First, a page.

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Russia Sells Weapons At Arms Fair In Abu Dhabi Amid Ukraine Conflict

The International Defence Exhibition and Conference, held in the UAE capital of Abu Dhabi, exemplifies how the Gulf Arab federation has sought to embrace Moscow while maintaining ties with the West

Despite facing Western sanctions over its war in Ukraine, Russia offered weapons for sale on Monday at the biennial arms fair in the United Arab Emirates, ranging from Kalashnikov assault rifles to missile systems.

The International Defence Exhibition and Conference, held in the UAE capital of Abu Dhabi, exemplifies how the Gulf Arab federation has sought to embrace Moscow while maintaining ties with the West.

As Russia's war in Ukraine approaches its one-year anniversary on Friday, Russian capital continues to pour into Dubai's brisk real estate market.

As the war continues, daily flights between the Emirates and Moscow continue, providing a rare lifeline for both those fleeing conscription and the Russian elite. The United States Treasury has already expressed concern about the amount of Russian money flowing into the Arabian Peninsula country.

Typically, the Emiratis host individuals who could be considered problematic in the West during the arms fair. Former Sudanese dictator Omar al-Bashir attended the 2017 edition. Ramzan Kadyrov, the Chechen regional leader now deeply involved in the Ukraine conflict, arrived in 2019 and 2021.

Russian officials initially refused to allow Associated Press journalists to enter their tent while an event was taking place. According to AP journalists, Denis Manturov, Russia's trade and industry minister, emerged from the tent about an hour later.

Manturov has been sanctioned by both the US and the UK, with London describing him as “responsible for overseeing the Russian weapons industry and equipping mobilised troops” in the war on Ukraine.

Inside, a video screen extolled the might of Russian surface-to-air missile systems, such as those now used to attack Ukrainian cities. Emirati troops were shown Kalashnikov assault rifles by salesmen. Other toy missiles were on display.

Russian Helicopters displayed several of its civilian aircraft just outside the tent, flanked by attractive young women in silver flight caps.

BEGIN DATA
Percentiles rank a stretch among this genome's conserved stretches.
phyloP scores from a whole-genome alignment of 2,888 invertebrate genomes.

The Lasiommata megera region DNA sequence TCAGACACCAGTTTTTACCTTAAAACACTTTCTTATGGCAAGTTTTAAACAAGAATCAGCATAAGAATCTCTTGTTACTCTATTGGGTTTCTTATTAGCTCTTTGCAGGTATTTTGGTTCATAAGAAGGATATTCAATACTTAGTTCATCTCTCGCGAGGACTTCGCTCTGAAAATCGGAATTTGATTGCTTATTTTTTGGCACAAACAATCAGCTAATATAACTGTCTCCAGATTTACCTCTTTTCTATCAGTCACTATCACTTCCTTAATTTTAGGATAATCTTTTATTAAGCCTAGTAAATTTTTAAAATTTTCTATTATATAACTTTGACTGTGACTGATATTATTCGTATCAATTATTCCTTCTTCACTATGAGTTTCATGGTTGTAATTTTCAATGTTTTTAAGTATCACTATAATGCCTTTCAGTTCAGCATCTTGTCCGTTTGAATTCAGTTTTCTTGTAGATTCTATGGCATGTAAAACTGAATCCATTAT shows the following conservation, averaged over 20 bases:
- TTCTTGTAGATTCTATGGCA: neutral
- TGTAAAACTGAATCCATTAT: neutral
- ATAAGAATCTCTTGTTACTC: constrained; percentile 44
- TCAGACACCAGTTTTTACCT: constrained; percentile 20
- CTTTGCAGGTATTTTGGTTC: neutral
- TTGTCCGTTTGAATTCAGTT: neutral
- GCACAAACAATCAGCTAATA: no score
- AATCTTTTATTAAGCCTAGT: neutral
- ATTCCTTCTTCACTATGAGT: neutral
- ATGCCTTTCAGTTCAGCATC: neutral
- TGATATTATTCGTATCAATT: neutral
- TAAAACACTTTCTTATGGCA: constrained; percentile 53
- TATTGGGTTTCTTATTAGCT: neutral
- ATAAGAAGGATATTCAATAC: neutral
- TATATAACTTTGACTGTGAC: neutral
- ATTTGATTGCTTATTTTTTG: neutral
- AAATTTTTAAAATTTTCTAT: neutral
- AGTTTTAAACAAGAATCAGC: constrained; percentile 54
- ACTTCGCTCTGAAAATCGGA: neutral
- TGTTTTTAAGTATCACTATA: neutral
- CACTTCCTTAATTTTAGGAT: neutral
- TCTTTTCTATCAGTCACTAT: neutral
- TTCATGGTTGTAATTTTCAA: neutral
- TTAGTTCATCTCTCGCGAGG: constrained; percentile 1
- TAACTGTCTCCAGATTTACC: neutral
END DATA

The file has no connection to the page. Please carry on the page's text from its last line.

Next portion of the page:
Sheikh Mohammed bin Zayed Al Nahyan, the UAE's ruler, was not present at the event, which was attended by his brother, Sheikh Mansour bin Zayed Al Nahyan. However, at the arms fair, one Russian magazine printed an English edition with photos of Sheikh Mohammed smiling and shaking Russian President Vladimir Putin's hand during an earlier visit to Moscow.

Baykar's massive armed drone, on the other hand, was parked next to the Russian tent. The Turkish drone company's Bayraktar drones have played such an important role in Kyiv's anti-Russia campaign that a song about the aircraft has been written in Ukrainian.

A short distance away, US Army soldiers displayed a model of a Javelin anti-tank missile, allowing visitors to fire it in a computer simulation.

According to US Army 1st Sgt Evan Williams of the 2-116th Cavalry Regiment, he and his soldiers spoke with Russian visitors at the fair and others curious about the weapon Ukraine has used to deadly effect against Russian armoured vehicles.

“You've seen people walk by and do a double take, they come up to us and talk to us about it,” Williams of Boise, Idaho, said.

At the fair, the US Army also displayed a Patriot missile battery. In 2022, American forces used the battery in combat for the first time in decades, assisting Abu Dhabi in defending itself against an attack by Yemen's Iranian-backed Houthi rebels.

Meanwhile, Israel displayed its first full contingent of weapons companies since the UAE diplomatically recognised the country in 2020. Both Israel and the UAE's leadership are deeply suspicious of Iran's intentions, though the UAE has attempted to de-escalate with Tehran, which is now enriching uranium closer to weapons-grade levels than ever before.

Even as Israel continues to build settlements on land that Palestinians want for a future state and as Israeli-Palestinian violence escalates, Israeli-Emirati relations have improved.


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